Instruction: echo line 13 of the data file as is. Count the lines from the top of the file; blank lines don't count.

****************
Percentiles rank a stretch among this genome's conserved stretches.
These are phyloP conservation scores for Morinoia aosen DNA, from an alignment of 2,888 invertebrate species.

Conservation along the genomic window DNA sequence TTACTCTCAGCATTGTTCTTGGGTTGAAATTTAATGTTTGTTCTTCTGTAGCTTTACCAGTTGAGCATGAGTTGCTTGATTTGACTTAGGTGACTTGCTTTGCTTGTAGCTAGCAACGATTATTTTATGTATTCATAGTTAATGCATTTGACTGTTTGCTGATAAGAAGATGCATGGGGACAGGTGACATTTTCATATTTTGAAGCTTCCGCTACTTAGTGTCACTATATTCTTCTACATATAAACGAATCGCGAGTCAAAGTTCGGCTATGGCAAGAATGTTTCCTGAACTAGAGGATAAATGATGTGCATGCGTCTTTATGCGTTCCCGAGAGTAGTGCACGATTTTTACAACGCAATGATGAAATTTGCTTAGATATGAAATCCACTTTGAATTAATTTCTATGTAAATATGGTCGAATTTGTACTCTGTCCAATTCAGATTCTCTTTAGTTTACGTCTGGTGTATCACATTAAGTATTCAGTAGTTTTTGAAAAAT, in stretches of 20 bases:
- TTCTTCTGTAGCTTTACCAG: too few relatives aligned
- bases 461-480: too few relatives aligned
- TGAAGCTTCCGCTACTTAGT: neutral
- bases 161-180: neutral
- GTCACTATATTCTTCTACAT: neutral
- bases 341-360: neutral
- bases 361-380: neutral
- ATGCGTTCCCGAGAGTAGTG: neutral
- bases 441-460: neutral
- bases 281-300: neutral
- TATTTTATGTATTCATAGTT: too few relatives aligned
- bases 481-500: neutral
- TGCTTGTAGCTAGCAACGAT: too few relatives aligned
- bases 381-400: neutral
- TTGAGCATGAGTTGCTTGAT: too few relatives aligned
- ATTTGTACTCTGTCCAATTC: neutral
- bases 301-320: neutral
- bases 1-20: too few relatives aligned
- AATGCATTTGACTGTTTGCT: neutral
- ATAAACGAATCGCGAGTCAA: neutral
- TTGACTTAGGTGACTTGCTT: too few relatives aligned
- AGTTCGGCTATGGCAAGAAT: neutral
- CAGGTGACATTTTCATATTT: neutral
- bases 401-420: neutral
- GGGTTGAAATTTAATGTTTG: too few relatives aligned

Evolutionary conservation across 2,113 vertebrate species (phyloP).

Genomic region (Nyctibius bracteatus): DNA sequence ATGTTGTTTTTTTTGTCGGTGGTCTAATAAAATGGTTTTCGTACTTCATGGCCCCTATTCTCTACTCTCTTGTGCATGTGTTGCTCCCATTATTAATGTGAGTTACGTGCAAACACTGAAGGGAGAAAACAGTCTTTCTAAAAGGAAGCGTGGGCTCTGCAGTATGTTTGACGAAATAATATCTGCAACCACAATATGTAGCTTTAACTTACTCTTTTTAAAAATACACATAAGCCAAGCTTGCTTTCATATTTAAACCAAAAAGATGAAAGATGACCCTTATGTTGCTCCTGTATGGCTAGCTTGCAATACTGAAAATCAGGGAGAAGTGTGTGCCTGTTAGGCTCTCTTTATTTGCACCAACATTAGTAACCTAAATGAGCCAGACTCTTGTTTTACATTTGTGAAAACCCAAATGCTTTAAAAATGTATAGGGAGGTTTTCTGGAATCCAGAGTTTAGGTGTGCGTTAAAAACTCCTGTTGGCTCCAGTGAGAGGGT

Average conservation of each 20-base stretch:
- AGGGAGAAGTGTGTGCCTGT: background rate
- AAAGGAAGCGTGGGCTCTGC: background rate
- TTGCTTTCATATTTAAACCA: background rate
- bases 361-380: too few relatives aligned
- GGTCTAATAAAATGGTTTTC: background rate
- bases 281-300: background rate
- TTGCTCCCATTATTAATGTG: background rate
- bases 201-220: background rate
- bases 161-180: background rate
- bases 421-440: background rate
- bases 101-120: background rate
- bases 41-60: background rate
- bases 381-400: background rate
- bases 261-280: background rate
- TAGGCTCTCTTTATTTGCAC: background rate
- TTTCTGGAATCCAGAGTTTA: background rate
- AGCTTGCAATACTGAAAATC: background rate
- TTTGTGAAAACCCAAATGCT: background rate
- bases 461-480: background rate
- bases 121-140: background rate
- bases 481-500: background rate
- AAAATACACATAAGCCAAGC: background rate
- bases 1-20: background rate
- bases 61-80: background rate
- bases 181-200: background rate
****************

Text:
- bases 281-300: neutral